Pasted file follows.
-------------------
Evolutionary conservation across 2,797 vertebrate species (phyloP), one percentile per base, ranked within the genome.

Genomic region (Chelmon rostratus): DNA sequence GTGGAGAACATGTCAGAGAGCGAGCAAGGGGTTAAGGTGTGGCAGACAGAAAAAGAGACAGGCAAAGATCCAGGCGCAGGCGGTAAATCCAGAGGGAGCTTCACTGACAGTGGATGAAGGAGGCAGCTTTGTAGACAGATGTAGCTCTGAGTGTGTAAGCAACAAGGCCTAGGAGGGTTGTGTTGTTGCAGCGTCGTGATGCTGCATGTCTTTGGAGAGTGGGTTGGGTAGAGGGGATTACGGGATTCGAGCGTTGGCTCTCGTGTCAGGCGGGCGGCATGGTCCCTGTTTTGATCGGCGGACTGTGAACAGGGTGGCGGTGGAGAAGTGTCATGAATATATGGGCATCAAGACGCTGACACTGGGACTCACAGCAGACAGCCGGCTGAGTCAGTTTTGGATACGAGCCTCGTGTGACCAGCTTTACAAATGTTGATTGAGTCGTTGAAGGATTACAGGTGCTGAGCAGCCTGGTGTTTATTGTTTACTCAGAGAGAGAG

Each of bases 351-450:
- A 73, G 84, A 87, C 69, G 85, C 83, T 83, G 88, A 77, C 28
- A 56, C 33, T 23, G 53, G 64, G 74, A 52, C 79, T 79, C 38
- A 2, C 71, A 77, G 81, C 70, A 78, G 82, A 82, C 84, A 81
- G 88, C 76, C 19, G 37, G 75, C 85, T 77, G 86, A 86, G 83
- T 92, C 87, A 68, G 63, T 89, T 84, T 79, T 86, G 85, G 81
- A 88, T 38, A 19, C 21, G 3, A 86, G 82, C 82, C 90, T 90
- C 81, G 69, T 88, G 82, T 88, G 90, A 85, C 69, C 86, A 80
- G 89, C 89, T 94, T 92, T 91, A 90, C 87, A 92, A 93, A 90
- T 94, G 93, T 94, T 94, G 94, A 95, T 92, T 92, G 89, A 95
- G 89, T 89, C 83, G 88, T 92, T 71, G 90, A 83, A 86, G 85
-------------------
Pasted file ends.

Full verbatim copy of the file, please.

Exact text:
Evolutionary conservation across 2,797 vertebrate species (phyloP), one percentile per base, ranked within the genome.

Genomic region (Chelmon rostratus): DNA sequence GTGGAGAACATGTCAGAGAGCGAGCAAGGGGTTAAGGTGTGGCAGACAGAAAAAGAGACAGGCAAAGATCCAGGCGCAGGCGGTAAATCCAGAGGGAGCTTCACTGACAGTGGATGAAGGAGGCAGCTTTGTAGACAGATGTAGCTCTGAGTGTGTAAGCAACAAGGCCTAGGAGGGTTGTGTTGTTGCAGCGTCGTGATGCTGCATGTCTTTGGAGAGTGGGTTGGGTAGAGGGGATTACGGGATTCGAGCGTTGGCTCTCGTGTCAGGCGGGCGGCATGGTCCCTGTTTTGATCGGCGGACTGTGAACAGGGTGGCGGTGGAGAAGTGTCATGAATATATGGGCATCAAGACGCTGACACTGGGACTCACAGCAGACAGCCGGCTGAGTCAGTTTTGGATACGAGCCTCGTGTGACCAGCTTTACAAATGTTGATTGAGTCGTTGAAGGATTACAGGTGCTGAGCAGCCTGGTGTTTATTGTTTACTCAGAGAGAGAG

Each of bases 351-450:
- A 73, G 84, A 87, C 69, G 85, C 83, T 83, G 88, A 77, C 28
- A 56, C 33, T 23, G 53, G 64, G 74, A 52, C 79, T 79, C 38
- A 2, C 71, A 77, G 81, C 70, A 78, G 82, A 82, C 84, A 81
- G 88, C 76, C 19, G 37, G 75, C 85, T 77, G 86, A 86, G 83
- T 92, C 87, A 68, G 63, T 89, T 84, T 79, T 86, G 85, G 81
- A 88, T 38, A 19, C 21, G 3, A 86, G 82, C 82, C 90, T 90
- C 81, G 69, T 88, G 82, T 88, G 90, A 85, C 69, C 86, A 80
- G 89, C 89, T 94, T 92, T 91, A 90, C 87, A 92, A 93, A 90
- T 94, G 93, T 94, T 94, G 94, A 95, T 92, T 92, G 89, A 95
- G 89, T 89, C 83, G 88, T 92, T 71, G 90, A 83, A 86, G 85